South Africa turns attention to the Olympics

South Africa is basking in the glory of successfully staging the first World Cup on African soil but the country's thoughts have already shifted to another top sports event - the Olympic Games.

With rumours spreading fast that the coastal city of Durban is seriously considering bidding for the 2020 summer Olympics, South Africa may be gearing up for a battle that is much harder to win than the right to stage a World Cup.



The Olympics are the biggest multi-sports event in the world and while the World Cup may test a country's operational strength with several cities involved in the staging of the matches, the Olympics, held in one city alone, can sap its energy and drain its financial resources.



It is the equivalent of staging 28 world championships with the top athletes of each sport, simultaneously, within just a few miles of each other.



"The World Cup is one of the two great sporting events in the world along with the Olympics, and I am quite certain that every member of the International Olympic Committee has been looking at the matches from South Africa and seen the enthusiasm and the excitement," IOC Executive Board member Craig Reedie told Reuters.



"I would suspect they would not be surprised at all if a bid came from the South African Olympic Committee for a future Games, be it 2020 or 2024... I think the decision to go south of the equator for the first time would be a natural encouragement for South Africa," he said.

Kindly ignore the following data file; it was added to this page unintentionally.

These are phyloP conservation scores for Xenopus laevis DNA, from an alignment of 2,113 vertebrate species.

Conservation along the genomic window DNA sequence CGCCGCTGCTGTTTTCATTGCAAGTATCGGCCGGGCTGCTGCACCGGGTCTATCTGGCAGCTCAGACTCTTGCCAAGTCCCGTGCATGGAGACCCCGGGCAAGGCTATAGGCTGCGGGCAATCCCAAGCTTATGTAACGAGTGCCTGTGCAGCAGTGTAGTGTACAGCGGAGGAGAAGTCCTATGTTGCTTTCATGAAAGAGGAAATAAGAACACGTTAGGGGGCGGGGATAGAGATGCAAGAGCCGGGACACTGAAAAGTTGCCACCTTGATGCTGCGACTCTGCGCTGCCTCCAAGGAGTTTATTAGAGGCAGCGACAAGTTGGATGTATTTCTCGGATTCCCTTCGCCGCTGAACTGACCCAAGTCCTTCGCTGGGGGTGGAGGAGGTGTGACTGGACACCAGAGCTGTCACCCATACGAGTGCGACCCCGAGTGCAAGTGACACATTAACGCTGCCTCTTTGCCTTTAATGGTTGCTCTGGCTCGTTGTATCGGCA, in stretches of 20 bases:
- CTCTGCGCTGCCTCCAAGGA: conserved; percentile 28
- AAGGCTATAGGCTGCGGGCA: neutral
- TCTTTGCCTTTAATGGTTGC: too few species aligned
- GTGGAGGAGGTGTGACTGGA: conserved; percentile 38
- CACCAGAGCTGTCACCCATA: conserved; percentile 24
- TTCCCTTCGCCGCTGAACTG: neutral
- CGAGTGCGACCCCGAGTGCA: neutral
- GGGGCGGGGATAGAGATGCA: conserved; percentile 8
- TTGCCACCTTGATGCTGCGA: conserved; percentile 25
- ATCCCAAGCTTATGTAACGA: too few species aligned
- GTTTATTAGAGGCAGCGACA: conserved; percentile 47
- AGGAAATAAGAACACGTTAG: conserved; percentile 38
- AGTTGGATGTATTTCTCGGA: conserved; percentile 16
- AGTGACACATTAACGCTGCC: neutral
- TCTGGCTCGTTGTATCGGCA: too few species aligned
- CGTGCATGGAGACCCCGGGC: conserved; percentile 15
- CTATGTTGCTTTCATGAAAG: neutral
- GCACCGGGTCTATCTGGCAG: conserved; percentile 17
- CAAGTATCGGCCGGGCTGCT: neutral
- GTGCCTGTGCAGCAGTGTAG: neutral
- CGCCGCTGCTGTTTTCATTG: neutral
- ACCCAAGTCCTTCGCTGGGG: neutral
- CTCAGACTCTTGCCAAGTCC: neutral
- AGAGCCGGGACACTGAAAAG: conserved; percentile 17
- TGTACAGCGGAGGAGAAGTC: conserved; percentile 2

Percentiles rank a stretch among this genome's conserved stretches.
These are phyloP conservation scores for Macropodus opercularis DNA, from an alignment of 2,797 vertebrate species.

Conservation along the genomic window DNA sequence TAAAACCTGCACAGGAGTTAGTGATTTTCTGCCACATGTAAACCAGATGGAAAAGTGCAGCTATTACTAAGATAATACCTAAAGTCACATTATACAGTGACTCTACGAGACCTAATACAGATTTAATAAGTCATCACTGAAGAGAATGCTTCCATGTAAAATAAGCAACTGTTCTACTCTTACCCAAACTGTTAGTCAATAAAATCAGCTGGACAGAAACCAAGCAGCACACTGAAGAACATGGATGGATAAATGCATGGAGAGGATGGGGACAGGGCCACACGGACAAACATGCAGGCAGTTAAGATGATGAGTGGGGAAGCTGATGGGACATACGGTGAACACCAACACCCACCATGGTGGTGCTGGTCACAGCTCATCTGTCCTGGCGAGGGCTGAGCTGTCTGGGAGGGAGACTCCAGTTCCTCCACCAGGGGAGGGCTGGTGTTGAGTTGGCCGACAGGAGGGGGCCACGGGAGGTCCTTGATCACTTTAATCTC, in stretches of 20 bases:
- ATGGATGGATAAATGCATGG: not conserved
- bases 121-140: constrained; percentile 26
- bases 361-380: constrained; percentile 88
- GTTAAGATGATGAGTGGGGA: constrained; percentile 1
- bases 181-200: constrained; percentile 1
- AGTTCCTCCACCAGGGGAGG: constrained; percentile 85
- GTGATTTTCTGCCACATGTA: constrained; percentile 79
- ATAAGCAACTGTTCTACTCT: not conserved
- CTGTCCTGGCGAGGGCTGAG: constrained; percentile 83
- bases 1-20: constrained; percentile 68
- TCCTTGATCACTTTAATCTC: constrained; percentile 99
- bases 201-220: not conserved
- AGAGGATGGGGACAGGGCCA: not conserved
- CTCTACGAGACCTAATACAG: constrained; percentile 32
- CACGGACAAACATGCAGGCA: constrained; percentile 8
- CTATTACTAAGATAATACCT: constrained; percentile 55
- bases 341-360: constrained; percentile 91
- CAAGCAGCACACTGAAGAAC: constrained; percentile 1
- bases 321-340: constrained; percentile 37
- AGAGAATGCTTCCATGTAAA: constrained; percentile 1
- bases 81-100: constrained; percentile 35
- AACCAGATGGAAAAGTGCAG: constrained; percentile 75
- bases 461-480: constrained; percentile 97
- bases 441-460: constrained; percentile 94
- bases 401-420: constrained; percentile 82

It is not only the IOC that is expecting South Africa to bid for the summer Olympics.



South Africa President Jacob Zuma told Reuters at the start of the World Cup in June the tournament had whetted the country's appetite for major sports events.



"We have got the facilities. Those who take decisions have seen how South Africa is. I'm sure we could do it," Zuma said.



"I will put it on the agenda because it is important to bring people from all over the world here."



Cape Town was the first South African city to bid for the Olympics but was trounced in the vote for the 2004 Games which were awarded to Athens.



Durban, which markets itself as Africa's sports capital, has expressed an interest in hosting the Games and built its new World Cup stadium with enough space to add an athletics track.



But the problems of a South African city's bid for 2020 should not be underestimated.





Brazil's Rio de Janeiro became the first South American city to be awarded the Games for 2016. It is doubtful the IOC would go to another new continent, with all the risks that come with it, immediately after those Games.



The United States, the IOC's biggest revenue territory, could launch another bid after failing to bring the 2016 Games to Chicago. The last North American city to host the summer Olympics was Atlanta in 1996.



Europe has also increased its chances to see the Games return to its turf after Rio with the time zone on the continent more preferable to major European broadcasters.



South African sports officials will be able to test the waters of such a potential bid when the IOC meets in Durban next year to elect the hosts for the 2018 Winter Olympics.



The momentum, however, for a South African bid is clearly there, with even IOC President Jacques Rogge offering some veiled encouragement.



"I would love to have a credible African candidate for the next Games to be chosen, namely those of 2020," he said recently.